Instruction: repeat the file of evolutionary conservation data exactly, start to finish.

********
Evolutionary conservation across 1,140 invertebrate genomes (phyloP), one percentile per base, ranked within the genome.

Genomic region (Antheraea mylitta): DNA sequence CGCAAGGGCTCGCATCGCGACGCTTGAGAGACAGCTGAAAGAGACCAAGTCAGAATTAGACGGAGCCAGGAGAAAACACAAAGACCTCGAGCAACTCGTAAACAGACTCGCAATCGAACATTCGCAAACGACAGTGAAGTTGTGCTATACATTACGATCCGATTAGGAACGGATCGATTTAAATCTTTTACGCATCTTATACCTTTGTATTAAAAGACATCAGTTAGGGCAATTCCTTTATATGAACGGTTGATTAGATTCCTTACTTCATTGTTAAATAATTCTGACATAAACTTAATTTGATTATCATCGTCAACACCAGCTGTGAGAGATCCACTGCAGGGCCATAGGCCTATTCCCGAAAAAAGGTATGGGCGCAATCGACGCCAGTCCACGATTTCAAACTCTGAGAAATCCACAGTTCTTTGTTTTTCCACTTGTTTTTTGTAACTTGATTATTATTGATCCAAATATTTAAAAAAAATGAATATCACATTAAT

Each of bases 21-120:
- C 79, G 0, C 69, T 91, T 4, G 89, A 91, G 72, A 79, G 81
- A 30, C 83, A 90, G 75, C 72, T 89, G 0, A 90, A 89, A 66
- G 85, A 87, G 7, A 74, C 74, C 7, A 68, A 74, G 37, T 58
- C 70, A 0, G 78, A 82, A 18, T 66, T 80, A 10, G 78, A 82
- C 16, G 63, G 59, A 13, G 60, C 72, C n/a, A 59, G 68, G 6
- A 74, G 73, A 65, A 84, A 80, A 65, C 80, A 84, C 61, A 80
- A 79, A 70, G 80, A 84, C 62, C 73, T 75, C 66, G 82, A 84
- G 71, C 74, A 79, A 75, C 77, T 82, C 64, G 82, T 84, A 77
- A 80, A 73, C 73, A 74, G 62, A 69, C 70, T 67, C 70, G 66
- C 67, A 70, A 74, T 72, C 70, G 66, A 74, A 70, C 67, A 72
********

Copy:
Evolutionary conservation across 1,140 invertebrate genomes (phyloP), one percentile per base, ranked within the genome.

Genomic region (Antheraea mylitta): DNA sequence CGCAAGGGCTCGCATCGCGACGCTTGAGAGACAGCTGAAAGAGACCAAGTCAGAATTAGACGGAGCCAGGAGAAAACACAAAGACCTCGAGCAACTCGTAAACAGACTCGCAATCGAACATTCGCAAACGACAGTGAAGTTGTGCTATACATTACGATCCGATTAGGAACGGATCGATTTAAATCTTTTACGCATCTTATACCTTTGTATTAAAAGACATCAGTTAGGGCAATTCCTTTATATGAACGGTTGATTAGATTCCTTACTTCATTGTTAAATAATTCTGACATAAACTTAATTTGATTATCATCGTCAACACCAGCTGTGAGAGATCCACTGCAGGGCCATAGGCCTATTCCCGAAAAAAGGTATGGGCGCAATCGACGCCAGTCCACGATTTCAAACTCTGAGAAATCCACAGTTCTTTGTTTTTCCACTTGTTTTTTGTAACTTGATTATTATTGATCCAAATATTTAAAAAAAATGAATATCACATTAAT

Each of bases 21-120:
- C 79, G 0, C 69, T 91, T 4, G 89, A 91, G 72, A 79, G 81
- A 30, C 83, A 90, G 75, C 72, T 89, G 0, A 90, A 89, A 66
- G 85, A 87, G 7, A 74, C 74, C 7, A 68, A 74, G 37, T 58
- C 70, A 0, G 78, A 82, A 18, T 66, T 80, A 10, G 78, A 82
- C 16, G 63, G 59, A 13, G 60, C 72, C n/a, A 59, G 68, G 6
- A 74, G 73, A 65, A 84, A 80, A 65, C 80, A 84, C 61, A 80
- A 79, A 70, G 80, A 84, C 62, C 73, T 75, C 66, G 82, A 84
- G 71, C 74, A 79, A 75, C 77, T 82, C 64, G 82, T 84, A 77
- A 80, A 73, C 73, A 74, G 62, A 69, C 70, T 67, C 70, G 66
- C 67, A 70, A 74, T 72, C 70, G 66, A 74, A 70, C 67, A 72